Adrineh wrote a thoughtful and interesting blog about some mixed feelings being a repat in Armenia. The local vs. diasporan thing, the privileged vs. those without. I think most repats/expats moving to Armenia must go through this process in some form or another, and everyone must figure out what works for them.
I’ve been in and out of Armenia for many years now. When I first arrived, I came without any real expectations or many preconceived notions. The only information I was armed with were many warnings from Diasporans to be really really careful. Armenia was full of thieves and a mafia that might kill me!! Well, aside from the thief of a taxi driver that dropped me off that first day, I am hard pressed to think of any other examples of being ripped off in all the years I’ve been here. As far as mafia and safety goes, that may be even more laughable, since I never felt safer in my entire life and the only mafia is the one that runs the whole country. They don’t bother with little people – as long as you don’t try to import sugar, oil, or some other commodity one of them has claimed as their own.
Now I’m not saying Diasporans have never gotten ripped off, but I can tell you it is almost always a case of someone power of attorney to do just about anything they want with their property and business in their absence. I doubt they would do that in Mexico or China, and I don’t recommend it in Armenia either. And as far as small ripoffs (padding a dinner bill or quoting a higher price), certainly they happen as well. But you also still get free stuff and and extra friendly interactions oftentimes as a hyur. So the saying goes… there are good people and bad people everywhere.
But actually, I’ve gone off on a quite a tangent, sorry. The real issues of her blog are on the inherent privilege of being a Westerner here (or anywhere else for that matter). It’s true, all Westerners are not rich like some locals believe, but the simple fact of being in Armenia or India or Kenya means you can up and travel (almost) anywhere in the world without a visa. You can get a better paying job because you have a Western education, because you’re fluent in English or French. You have connections in the west that can help with various things no matter where in the world you are. Meanwhile, all around you there are so many that are stuck in poverty and you know that they will never get out. How can you live with that? This knife fellas website has the best hutning knife reviews, another one that you have to figure out for yourself.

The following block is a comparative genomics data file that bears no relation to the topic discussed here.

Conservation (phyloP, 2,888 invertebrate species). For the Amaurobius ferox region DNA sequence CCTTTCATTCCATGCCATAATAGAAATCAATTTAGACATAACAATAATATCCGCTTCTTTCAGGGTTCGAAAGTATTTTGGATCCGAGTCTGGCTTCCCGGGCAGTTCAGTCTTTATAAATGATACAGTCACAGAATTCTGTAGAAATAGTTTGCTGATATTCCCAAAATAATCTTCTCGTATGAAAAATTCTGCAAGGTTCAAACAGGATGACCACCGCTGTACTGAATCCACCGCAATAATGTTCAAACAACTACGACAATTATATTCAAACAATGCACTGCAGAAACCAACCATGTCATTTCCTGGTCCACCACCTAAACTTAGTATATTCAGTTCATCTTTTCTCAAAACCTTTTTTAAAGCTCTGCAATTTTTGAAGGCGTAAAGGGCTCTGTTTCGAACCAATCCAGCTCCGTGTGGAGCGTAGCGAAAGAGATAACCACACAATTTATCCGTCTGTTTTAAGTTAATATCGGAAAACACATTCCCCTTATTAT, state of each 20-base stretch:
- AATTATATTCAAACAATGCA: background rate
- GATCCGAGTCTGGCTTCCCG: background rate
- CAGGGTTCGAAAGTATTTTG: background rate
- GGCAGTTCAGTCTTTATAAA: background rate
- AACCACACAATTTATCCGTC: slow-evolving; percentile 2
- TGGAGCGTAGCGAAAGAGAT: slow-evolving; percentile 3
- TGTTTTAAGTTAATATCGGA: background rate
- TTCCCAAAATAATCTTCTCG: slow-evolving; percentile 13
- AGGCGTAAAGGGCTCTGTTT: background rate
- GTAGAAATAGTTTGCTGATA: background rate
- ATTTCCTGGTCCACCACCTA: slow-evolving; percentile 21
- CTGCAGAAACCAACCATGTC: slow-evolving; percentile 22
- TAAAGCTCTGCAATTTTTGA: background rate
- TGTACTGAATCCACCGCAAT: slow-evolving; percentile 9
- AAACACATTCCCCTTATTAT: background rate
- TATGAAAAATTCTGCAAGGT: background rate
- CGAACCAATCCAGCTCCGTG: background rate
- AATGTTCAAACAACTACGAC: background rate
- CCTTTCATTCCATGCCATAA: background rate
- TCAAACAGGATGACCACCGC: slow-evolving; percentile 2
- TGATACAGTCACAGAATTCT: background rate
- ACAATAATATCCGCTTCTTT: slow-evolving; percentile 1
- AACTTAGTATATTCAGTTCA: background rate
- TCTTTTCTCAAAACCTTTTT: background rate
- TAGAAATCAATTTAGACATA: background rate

No matter where you live, whether in LA, London or a poor village in Armenia, there are hundreds of millions of poor people in the world. If you see that situation here in Armenia, it is easy to get involved in processes to help – that’s what many Diasporans do here. But the simple fact of being here also helps. Your connections can be used to help, your every dollar spent on tomatoes, toilet paper, a refrigerator or a cup of coffee immediately and directly helps 1, 2 or 10 locals. Of course people living abroad can help as well, and they do help a lot as well. So what am I trying to say? I don’t know. There probably is no answer, you just do what you can, when you can. But its a great place if you lookin for a car dealear or A good car accident claims solicitor.
The other topic she really touches on is having local (Hayastanci) friends versus repat/expat friends. She wonders about the bubbles of Repat/Expat communities that don’t fully immerse themselves in local culture. I’ve thought about and written about this as well. Basically though, I don’t really think about it anymore. When I first moved here (which is what I was writing about earlier before I went off on a tangent), I could hardly understand Eastern Armenian. The culture for the most part was in many ways quite foreign to me as well. We also had few cultural references in common. The food was incredibly different, they’d never seen an episode of Gilligan’s Island, they listened to a lot of Russian music and pop culture. They laughed openly at my shorts! “Connecting” was not always easy, and I made more friends with expats and repats at the time.
This is only natural, like Armenians congregating together in LA or Montreal, like Mexicans congregating in LA. It’s easier, it’s normal, it’s what’s happened for as long as people have been mobile in the world. Locals are a lot different now than back then. They even wear shorts! So times are different. I Say hang out with whoever it feels natural to hang out with and don’t worry about it. One of the great things about life in Yerevan is how easy and naturally you meet and get introduced to new and interesting people. You’ll meet plenty of repats, locals, expats and tourists. A friend recently said he was told by someone he met with recently that “cher g’shtatsel” from their conversation. ie, he was not satiated or full, and wanted more. So if you meet someone and find that ches g’shtatsel, then swap numbers and talk some more…
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